Help protect Colorado's ash trees! Don't move firewood, and consider chemical treatments to protect high-value ash trees within or near the EAB Quarantine area.

Where has the EAB been found?

The destructive emerald ash borer has made its first incursion into the backcountry of Great Smoky Mountains National Park, where it could do serious damage to hardwood forests, according to National Park Service biologists.

The ash borer is a non-native species that was introduced from Asia and first discovered in southern Michigan in 2002. In just 10 years, the bugs have spread to 16 states and two Canadian provinces killing tens of millions of ash trees.

The emerald ash borer is a half-inch inch-long metallic green beetle that lays eggs on the bark on all species of ash trees. After hatching, the larvae burrow under the bark, and create feeding tunnels that cut off nutrient and water flow to the tree. The tree can die in three to five years.

Since 2009, officials have been monitoring for the presence of the invasive pest. Front country infestations were confirmed in June 2012 at Sugarlands Visitor Center and at the Greenbrier entrance to the Park.

An off-duty park employee discovered the backcountry infestation on an administrative trail in the Greenbrier area in early November. The employee noticed a pile of bark chips at the base of several ash trees. Signs of woodpecker activity on ash trees is an excellent indicator of an EAB infestation.

Paul Merten, a forest insect specialist from the USDA Forest Service in Asheville, NC, confirmed EAB at the site by looking under ash tree bark for feeding tunnels left by the immature beetle.

“The infestation is well established, probably two years old or older,” Merten said.

Complete eradication of EAB is not currently feasible, but Park Resource Managers are developing a management plan to maintain public safety and protect ash trees where possible. EAB and other tree pests can be transported in firewood. Park regulations prohibit bringing firewood to the Smokies from areas that have been quarantined for EAB or other destructive pests.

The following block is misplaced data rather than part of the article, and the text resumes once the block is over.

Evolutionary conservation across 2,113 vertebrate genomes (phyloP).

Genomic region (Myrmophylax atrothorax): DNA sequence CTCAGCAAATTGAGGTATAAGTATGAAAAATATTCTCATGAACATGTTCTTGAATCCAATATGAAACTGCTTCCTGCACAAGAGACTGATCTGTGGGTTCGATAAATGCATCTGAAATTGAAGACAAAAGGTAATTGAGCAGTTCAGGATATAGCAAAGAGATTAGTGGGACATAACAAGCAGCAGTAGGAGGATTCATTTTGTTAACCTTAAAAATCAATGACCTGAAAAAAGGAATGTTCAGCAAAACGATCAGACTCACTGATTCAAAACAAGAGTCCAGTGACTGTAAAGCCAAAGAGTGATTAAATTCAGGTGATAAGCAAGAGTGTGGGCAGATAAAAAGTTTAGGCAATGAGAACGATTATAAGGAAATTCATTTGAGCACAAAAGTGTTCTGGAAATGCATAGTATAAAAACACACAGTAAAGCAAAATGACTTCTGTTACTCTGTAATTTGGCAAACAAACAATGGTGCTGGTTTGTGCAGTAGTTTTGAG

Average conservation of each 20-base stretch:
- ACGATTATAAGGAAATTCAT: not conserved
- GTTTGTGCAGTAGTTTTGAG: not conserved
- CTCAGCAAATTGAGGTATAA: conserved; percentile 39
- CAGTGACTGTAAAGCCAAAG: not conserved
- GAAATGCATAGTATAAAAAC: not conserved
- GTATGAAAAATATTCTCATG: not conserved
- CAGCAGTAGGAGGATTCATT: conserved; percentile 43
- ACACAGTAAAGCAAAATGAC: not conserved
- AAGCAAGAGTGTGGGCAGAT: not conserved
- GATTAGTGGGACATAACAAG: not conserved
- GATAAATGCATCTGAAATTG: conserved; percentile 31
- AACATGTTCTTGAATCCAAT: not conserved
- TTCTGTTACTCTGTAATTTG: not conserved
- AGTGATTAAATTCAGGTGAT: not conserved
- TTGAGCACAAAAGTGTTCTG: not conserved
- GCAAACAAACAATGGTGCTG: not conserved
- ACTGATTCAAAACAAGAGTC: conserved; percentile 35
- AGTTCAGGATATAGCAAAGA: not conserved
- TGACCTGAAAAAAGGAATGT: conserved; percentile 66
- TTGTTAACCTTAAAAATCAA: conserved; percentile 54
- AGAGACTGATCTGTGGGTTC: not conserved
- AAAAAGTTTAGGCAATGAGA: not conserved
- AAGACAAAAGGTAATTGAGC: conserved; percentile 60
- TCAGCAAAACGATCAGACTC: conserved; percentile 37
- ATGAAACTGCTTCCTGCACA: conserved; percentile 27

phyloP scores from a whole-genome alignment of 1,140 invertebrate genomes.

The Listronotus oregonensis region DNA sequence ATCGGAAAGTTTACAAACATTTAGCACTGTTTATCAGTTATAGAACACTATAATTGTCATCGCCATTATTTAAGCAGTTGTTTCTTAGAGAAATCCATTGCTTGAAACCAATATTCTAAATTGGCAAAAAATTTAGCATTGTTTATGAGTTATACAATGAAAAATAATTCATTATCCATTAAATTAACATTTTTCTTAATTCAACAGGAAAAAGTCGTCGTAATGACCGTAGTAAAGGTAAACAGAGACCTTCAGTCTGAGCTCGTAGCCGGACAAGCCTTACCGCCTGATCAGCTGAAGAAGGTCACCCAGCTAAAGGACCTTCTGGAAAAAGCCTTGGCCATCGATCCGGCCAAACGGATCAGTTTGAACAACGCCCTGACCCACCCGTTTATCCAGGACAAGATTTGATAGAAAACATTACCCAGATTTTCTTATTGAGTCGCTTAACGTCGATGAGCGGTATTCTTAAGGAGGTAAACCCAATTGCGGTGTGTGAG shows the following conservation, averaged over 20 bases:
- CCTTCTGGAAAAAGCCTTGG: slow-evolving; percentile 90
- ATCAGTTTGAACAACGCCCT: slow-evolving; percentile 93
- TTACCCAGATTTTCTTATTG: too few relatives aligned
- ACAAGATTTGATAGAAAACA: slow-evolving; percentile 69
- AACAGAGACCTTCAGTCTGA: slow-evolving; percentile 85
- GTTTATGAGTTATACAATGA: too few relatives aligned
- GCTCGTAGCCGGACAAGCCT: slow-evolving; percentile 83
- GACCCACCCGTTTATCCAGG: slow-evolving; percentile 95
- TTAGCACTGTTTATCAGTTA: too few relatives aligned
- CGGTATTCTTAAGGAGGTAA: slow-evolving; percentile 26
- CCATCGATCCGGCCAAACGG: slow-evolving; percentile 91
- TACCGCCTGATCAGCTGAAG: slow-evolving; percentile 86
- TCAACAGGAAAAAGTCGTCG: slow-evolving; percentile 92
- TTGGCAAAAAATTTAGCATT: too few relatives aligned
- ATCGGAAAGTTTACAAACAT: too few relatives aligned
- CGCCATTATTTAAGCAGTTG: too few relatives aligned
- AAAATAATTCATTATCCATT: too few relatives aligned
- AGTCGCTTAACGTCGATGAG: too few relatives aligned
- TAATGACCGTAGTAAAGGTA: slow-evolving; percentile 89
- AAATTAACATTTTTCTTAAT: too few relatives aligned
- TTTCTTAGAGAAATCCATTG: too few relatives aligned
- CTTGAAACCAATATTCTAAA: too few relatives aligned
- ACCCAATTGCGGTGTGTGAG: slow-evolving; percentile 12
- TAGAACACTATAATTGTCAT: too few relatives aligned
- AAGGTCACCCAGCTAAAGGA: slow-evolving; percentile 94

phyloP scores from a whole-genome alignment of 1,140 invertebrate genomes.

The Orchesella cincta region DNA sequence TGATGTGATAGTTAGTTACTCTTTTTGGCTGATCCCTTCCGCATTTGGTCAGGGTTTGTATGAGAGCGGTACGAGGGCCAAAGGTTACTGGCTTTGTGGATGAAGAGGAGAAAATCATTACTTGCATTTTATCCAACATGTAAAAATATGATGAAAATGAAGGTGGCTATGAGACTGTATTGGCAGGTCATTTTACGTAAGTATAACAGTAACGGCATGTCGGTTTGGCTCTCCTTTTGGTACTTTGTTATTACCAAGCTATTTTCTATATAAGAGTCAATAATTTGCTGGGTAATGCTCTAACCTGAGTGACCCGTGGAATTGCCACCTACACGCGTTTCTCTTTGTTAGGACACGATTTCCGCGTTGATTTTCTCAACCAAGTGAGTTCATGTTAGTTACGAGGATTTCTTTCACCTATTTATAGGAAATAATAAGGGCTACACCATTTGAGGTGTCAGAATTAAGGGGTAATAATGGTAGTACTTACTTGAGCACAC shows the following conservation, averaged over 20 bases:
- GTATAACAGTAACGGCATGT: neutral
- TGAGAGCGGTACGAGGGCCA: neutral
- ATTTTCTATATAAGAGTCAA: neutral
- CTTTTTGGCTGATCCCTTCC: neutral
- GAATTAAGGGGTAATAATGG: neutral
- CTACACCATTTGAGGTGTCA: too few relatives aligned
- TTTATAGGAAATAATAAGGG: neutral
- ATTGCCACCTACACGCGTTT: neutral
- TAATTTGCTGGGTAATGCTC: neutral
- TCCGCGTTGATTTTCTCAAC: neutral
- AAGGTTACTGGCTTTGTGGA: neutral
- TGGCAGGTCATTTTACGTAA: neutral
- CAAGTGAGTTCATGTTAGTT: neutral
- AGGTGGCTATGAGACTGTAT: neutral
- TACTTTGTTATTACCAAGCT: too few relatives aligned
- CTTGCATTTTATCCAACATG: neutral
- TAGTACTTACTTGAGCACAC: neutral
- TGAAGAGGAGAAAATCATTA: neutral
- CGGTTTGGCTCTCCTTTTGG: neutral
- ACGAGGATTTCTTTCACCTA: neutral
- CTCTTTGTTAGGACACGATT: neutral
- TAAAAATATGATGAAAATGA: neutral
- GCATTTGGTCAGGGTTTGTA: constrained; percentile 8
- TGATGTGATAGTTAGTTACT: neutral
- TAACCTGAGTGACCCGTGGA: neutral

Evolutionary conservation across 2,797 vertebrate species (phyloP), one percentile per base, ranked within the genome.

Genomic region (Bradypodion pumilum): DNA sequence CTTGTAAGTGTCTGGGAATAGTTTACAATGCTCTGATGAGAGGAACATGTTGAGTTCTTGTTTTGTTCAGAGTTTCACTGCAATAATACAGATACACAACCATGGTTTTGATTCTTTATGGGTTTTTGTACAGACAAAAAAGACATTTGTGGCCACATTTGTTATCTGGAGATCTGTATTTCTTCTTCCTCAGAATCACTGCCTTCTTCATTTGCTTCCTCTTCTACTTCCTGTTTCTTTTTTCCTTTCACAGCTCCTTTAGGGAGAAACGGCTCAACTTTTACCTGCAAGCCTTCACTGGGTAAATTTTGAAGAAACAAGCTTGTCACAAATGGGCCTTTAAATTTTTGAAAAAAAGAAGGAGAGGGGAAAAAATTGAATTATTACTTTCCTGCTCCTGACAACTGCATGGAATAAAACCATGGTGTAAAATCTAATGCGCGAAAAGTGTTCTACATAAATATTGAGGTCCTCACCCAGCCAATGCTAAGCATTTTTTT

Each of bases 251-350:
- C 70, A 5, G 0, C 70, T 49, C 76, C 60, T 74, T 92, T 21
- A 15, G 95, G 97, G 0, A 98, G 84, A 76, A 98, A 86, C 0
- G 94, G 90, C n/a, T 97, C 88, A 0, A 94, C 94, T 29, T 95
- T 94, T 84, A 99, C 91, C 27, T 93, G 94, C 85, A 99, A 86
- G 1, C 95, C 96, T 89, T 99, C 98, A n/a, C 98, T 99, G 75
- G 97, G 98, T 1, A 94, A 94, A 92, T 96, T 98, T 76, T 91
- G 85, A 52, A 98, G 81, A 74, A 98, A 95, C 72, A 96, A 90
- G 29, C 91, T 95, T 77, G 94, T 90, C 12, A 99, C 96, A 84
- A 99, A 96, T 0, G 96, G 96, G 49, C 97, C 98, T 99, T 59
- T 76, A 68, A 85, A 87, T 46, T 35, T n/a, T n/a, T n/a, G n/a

Emerald Ash Borer

Emerald ash borer (EAB), Agrilus planipennis Fairmaire, is an exotic beetle that was discovered in southeastern Michigan near Detroit in the summer of 2002. The adult beetles nibble on ash foliage but cause little damage. The larvae (the immature stage) feed on the inner bark of ash trees, disrupting the tree's ability to transport water and nutrients. Emerald ash borer probably arrived in the United States on solid wood packing material carried in cargo ships or airplanes originating in its native Asia. Emerald ash borer is also established in Windsor, Ontario, was found in Ohio in 2003, northern Indiana in 2004, northern Illinois and Maryland in 2006, western Pennsylvania and West Virginia in 2007, Wisconsin, Missouri and Virginia in the summer of 2008, Minnesota, New York, Kentucky in the spring of 2009, Iowa in the spring of 2010, Tennessee in the summer of 2010, Connecticut, Kansas, and Massachusetts in the summer of 2012, New Hampshire in the spring of 2013, North Carolina and Georgia in the summer of 2013, Colorado in the fall of 2013, New Jersey in the spring of 2014, Arkansas in the summer of 2014, and Louisiana in the winter of 2015. Since its discovery, EAB has:

Killed hundreds of millions of ash trees in North America.

Caused regulatory agencies and the USDA to enforce quarantines (Michigan, Connecticut, Georgia, Illinois, Indiana, Iowa, Kansas, Kentucky, Maryland, Massachusetts, Minnesota, Missouri, Ohio, New Hampshire, New York, North Carolina, Ontario, Pennsylvania, Tennessee, Virginia, West Virginia, Wisconsin, and Quebec) and fines to prevent potentially infested ash trees, logs or hardwood firewood from moving out of areas where EAB occurs.

Cost municipalities, property owners, nursery operators and forest products industries hundreds of millions of dollars.

EAB was originally detected in Colorado in the fall of 2013.  Delimitation surveys initiated in 2013 followed a scientific protocol developed by the Canadian Forest Service.  Subsequent surveys initiated in 2014, 2015 and 2016 have targeted ash trees exhibiting symptoms of decline.

Many ash trees all over the state of Colorado are in poor condition due to freeze, drought and other environmental conditions.  Ash pests such as lilac ash borer, ash bark beetle and other boring insects are much more common than EAB.

Update on EAB in Boulder County - Watch Your Ash

Watch Your Ash is a multimedia project created by graduate students at the University of Colorado providing an excellent overview of EAB detection and management in Boulder.


Summit County, Colorado